dynamic typing question

Dang Griffith noemail at noemail4u.com
Mon Dec 22 14:23:55 CET 2003

On Fri, 19 Dec 2003 08:28:58 -0600, "Jason Tesser" <JTesser at nbbc.edu>

>I work for at a college where I am one of 2 full-time developers and we are looking to program a new
>software package fro the campus. This is a huge project as it will include everything from registration to
>business office.  We are considering useing Java or Python.  I for one don't like Java because I feel the
>GUI is clunky.  I also think that we could produce quality programs faster in Python.  
>The other programmer here is very concerned about dynamic typing though in Python.  He feels like this
>would be too much of a hinderance on us and too easy for us to make a mistake and not catch it until
>runtime making debugging harder.  
>OK what are your guys thoughts here?  How have you all overcome the lack of static typing?  Is Python a 
>bad decision here?   By the way we will be using Postgres in the back if that matters to anyone. 
    The point of 'interfaces' in Java is to support something like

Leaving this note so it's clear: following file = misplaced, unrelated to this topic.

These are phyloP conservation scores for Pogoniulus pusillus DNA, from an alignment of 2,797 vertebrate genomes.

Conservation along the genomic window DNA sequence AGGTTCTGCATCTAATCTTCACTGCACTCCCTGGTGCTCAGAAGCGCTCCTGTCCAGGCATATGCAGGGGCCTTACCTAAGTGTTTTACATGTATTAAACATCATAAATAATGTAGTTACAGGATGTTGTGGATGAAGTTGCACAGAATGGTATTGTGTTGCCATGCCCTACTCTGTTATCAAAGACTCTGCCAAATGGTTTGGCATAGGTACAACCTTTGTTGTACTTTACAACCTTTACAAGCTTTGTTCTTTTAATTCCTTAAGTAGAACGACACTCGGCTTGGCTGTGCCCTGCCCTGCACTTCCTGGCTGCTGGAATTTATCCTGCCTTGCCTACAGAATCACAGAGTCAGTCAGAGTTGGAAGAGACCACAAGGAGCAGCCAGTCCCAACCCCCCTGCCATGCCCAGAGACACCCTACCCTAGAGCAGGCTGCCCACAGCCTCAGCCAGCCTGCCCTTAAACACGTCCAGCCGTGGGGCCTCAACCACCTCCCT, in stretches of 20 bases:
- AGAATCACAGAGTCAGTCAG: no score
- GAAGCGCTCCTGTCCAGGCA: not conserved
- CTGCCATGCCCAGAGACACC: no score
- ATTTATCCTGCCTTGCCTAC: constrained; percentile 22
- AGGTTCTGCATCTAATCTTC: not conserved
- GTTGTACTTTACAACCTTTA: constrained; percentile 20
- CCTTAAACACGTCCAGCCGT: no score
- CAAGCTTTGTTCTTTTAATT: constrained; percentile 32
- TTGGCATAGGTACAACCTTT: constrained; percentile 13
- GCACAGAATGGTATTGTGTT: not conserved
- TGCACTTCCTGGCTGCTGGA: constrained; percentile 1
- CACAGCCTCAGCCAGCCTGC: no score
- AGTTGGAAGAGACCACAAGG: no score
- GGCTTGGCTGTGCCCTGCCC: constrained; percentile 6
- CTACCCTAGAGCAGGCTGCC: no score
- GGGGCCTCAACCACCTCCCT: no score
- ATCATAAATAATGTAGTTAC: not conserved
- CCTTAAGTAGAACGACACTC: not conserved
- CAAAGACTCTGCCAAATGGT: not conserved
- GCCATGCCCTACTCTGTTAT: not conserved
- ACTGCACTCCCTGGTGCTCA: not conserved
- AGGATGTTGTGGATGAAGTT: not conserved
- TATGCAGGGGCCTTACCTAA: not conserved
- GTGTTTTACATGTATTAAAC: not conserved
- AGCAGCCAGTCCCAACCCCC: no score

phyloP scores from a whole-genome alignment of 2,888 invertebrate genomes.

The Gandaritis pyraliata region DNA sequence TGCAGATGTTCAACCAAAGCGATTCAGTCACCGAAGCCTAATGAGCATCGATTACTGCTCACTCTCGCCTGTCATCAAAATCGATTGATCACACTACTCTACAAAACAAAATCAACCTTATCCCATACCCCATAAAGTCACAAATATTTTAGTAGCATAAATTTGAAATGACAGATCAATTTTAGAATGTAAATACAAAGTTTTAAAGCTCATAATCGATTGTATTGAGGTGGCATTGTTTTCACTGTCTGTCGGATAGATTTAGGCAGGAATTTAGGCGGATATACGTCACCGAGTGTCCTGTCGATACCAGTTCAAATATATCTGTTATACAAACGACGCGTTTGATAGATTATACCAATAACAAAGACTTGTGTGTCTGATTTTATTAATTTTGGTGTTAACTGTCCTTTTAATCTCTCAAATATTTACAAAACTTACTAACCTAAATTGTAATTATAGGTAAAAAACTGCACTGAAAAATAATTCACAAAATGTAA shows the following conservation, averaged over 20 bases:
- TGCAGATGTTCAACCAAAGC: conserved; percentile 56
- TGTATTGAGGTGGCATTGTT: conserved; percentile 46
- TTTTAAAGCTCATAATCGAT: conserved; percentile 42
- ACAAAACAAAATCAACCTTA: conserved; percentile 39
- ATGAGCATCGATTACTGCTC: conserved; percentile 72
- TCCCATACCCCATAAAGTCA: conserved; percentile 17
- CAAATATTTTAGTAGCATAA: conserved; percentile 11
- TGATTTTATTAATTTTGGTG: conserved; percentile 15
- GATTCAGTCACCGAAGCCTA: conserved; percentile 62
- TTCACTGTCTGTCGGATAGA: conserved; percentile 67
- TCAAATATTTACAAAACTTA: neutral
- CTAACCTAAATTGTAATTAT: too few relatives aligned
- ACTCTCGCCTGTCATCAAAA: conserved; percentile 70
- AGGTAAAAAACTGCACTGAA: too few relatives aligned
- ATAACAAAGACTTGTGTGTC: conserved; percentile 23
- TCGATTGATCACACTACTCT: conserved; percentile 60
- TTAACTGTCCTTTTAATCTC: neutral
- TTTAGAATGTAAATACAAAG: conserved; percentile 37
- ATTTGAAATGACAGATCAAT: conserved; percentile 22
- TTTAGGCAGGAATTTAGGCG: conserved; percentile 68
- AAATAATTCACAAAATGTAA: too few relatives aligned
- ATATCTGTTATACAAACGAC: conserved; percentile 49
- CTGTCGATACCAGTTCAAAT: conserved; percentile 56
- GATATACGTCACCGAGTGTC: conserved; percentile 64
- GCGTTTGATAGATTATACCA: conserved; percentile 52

dynamic typing.  In Python, as with Java interfaces, you don't care
what an object *is*, only what it *does*.
    Also, there are external programs (pychecker
(href="http://freshmeat.net/projects/pychecker") and pylint
(href="http://freshmeat.net/projects/pylint") that perform many of the
checks that you would get with a statically-typed language.
    Finally, the standard Python distribution includes PyUnit for
developing unit tests, following the same principles as JUnit, et al.
If you create unit tests, you should be able to find run-time problems
pretty quickly.  I'd recommend avoiding tests that make sure the
caller is passing the right "type" of object, though.  If the test
crashes because the arguments can't *do* the thing the test requires,
either the test or the caller is wrong.  Either way, you've found a

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